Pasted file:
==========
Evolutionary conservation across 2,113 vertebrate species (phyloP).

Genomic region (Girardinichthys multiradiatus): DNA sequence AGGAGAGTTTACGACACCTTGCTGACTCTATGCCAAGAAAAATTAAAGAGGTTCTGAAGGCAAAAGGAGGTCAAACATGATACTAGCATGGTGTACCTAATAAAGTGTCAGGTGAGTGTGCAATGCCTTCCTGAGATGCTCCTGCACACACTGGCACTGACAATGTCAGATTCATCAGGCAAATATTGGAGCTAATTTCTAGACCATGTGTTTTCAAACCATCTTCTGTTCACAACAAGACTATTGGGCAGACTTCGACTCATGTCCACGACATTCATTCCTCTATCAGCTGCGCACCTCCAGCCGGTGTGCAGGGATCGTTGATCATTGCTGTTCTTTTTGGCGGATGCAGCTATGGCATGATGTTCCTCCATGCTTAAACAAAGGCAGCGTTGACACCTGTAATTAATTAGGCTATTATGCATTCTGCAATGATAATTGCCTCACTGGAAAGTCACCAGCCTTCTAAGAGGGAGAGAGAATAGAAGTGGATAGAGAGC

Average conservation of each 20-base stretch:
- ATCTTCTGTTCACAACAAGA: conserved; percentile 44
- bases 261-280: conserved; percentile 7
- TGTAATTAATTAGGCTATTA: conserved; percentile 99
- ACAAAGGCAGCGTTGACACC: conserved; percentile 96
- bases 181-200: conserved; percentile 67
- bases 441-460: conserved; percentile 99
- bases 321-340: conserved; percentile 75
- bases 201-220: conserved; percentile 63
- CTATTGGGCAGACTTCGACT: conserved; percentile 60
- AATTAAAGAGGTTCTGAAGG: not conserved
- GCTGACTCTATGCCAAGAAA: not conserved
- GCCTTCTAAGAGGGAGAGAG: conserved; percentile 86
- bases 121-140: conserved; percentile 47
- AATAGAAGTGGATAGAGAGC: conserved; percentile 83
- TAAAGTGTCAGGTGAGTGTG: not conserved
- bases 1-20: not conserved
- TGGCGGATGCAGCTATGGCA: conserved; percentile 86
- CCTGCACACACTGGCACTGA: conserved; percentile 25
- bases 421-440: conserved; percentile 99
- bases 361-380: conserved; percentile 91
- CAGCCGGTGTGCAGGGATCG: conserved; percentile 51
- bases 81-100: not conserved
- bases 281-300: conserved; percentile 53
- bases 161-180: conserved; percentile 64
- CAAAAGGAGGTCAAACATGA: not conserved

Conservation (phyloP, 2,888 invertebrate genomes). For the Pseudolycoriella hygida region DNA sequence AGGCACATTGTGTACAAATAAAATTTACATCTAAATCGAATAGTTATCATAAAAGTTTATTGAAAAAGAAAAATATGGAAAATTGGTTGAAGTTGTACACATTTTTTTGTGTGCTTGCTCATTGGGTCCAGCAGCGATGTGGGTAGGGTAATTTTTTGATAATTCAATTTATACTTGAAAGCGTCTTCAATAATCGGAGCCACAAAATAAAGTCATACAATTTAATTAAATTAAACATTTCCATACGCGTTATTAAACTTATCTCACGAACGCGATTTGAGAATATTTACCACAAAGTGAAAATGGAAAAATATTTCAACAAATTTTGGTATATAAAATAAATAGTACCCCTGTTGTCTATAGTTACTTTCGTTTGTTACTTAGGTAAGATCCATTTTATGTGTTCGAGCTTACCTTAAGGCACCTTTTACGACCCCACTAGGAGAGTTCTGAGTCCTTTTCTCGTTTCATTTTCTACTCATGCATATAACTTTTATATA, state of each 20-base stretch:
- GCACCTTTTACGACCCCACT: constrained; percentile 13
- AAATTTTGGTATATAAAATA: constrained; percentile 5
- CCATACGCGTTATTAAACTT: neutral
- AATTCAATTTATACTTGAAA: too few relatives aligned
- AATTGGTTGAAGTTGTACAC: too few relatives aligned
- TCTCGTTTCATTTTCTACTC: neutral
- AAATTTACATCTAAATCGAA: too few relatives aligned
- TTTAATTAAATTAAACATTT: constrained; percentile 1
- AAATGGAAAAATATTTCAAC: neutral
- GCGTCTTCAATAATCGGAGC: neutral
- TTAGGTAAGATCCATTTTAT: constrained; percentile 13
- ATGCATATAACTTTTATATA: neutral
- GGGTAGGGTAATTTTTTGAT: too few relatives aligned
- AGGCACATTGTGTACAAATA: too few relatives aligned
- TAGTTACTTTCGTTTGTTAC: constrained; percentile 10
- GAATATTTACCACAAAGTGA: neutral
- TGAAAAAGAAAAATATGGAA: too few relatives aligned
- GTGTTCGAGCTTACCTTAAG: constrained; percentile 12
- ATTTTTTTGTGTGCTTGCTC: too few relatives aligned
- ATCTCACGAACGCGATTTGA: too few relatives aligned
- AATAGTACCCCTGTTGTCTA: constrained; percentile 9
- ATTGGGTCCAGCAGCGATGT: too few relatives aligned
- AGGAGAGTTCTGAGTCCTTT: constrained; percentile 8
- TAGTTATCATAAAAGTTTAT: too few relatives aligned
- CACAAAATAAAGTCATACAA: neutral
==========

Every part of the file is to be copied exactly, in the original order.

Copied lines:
Evolutionary conservation across 2,113 vertebrate species (phyloP).

Genomic region (Girardinichthys multiradiatus): DNA sequence AGGAGAGTTTACGACACCTTGCTGACTCTATGCCAAGAAAAATTAAAGAGGTTCTGAAGGCAAAAGGAGGTCAAACATGATACTAGCATGGTGTACCTAATAAAGTGTCAGGTGAGTGTGCAATGCCTTCCTGAGATGCTCCTGCACACACTGGCACTGACAATGTCAGATTCATCAGGCAAATATTGGAGCTAATTTCTAGACCATGTGTTTTCAAACCATCTTCTGTTCACAACAAGACTATTGGGCAGACTTCGACTCATGTCCACGACATTCATTCCTCTATCAGCTGCGCACCTCCAGCCGGTGTGCAGGGATCGTTGATCATTGCTGTTCTTTTTGGCGGATGCAGCTATGGCATGATGTTCCTCCATGCTTAAACAAAGGCAGCGTTGACACCTGTAATTAATTAGGCTATTATGCATTCTGCAATGATAATTGCCTCACTGGAAAGTCACCAGCCTTCTAAGAGGGAGAGAGAATAGAAGTGGATAGAGAGC

Average conservation of each 20-base stretch:
- ATCTTCTGTTCACAACAAGA: conserved; percentile 44
- bases 261-280: conserved; percentile 7
- TGTAATTAATTAGGCTATTA: conserved; percentile 99
- ACAAAGGCAGCGTTGACACC: conserved; percentile 96
- bases 181-200: conserved; percentile 67
- bases 441-460: conserved; percentile 99
- bases 321-340: conserved; percentile 75
- bases 201-220: conserved; percentile 63
- CTATTGGGCAGACTTCGACT: conserved; percentile 60
- AATTAAAGAGGTTCTGAAGG: not conserved
- GCTGACTCTATGCCAAGAAA: not conserved
- GCCTTCTAAGAGGGAGAGAG: conserved; percentile 86
- bases 121-140: conserved; percentile 47
- AATAGAAGTGGATAGAGAGC: conserved; percentile 83
- TAAAGTGTCAGGTGAGTGTG: not conserved
- bases 1-20: not conserved
- TGGCGGATGCAGCTATGGCA: conserved; percentile 86
- CCTGCACACACTGGCACTGA: conserved; percentile 25
- bases 421-440: conserved; percentile 99
- bases 361-380: conserved; percentile 91
- CAGCCGGTGTGCAGGGATCG: conserved; percentile 51
- bases 81-100: not conserved
- bases 281-300: conserved; percentile 53
- bases 161-180: conserved; percentile 64
- CAAAAGGAGGTCAAACATGA: not conserved

Conservation (phyloP, 2,888 invertebrate genomes). For the Pseudolycoriella hygida region DNA sequence AGGCACATTGTGTACAAATAAAATTTACATCTAAATCGAATAGTTATCATAAAAGTTTATTGAAAAAGAAAAATATGGAAAATTGGTTGAAGTTGTACACATTTTTTTGTGTGCTTGCTCATTGGGTCCAGCAGCGATGTGGGTAGGGTAATTTTTTGATAATTCAATTTATACTTGAAAGCGTCTTCAATAATCGGAGCCACAAAATAAAGTCATACAATTTAATTAAATTAAACATTTCCATACGCGTTATTAAACTTATCTCACGAACGCGATTTGAGAATATTTACCACAAAGTGAAAATGGAAAAATATTTCAACAAATTTTGGTATATAAAATAAATAGTACCCCTGTTGTCTATAGTTACTTTCGTTTGTTACTTAGGTAAGATCCATTTTATGTGTTCGAGCTTACCTTAAGGCACCTTTTACGACCCCACTAGGAGAGTTCTGAGTCCTTTTCTCGTTTCATTTTCTACTCATGCATATAACTTTTATATA, state of each 20-base stretch:
- GCACCTTTTACGACCCCACT: constrained; percentile 13
- AAATTTTGGTATATAAAATA: constrained; percentile 5
- CCATACGCGTTATTAAACTT: neutral
- AATTCAATTTATACTTGAAA: too few relatives aligned
- AATTGGTTGAAGTTGTACAC: too few relatives aligned
- TCTCGTTTCATTTTCTACTC: neutral
- AAATTTACATCTAAATCGAA: too few relatives aligned
- TTTAATTAAATTAAACATTT: constrained; percentile 1
- AAATGGAAAAATATTTCAAC: neutral
- GCGTCTTCAATAATCGGAGC: neutral
- TTAGGTAAGATCCATTTTAT: constrained; percentile 13
- ATGCATATAACTTTTATATA: neutral
- GGGTAGGGTAATTTTTTGAT: too few relatives aligned
- AGGCACATTGTGTACAAATA: too few relatives aligned
- TAGTTACTTTCGTTTGTTAC: constrained; percentile 10
- GAATATTTACCACAAAGTGA: neutral
- TGAAAAAGAAAAATATGGAA: too few relatives aligned
- GTGTTCGAGCTTACCTTAAG: constrained; percentile 12
- ATTTTTTTGTGTGCTTGCTC: too few relatives aligned
- ATCTCACGAACGCGATTTGA: too few relatives aligned
- AATAGTACCCCTGTTGTCTA: constrained; percentile 9
- ATTGGGTCCAGCAGCGATGT: too few relatives aligned
- AGGAGAGTTCTGAGTCCTTT: constrained; percentile 8
- TAGTTATCATAAAAGTTTAT: too few relatives aligned
- CACAAAATAAAGTCATACAA: neutral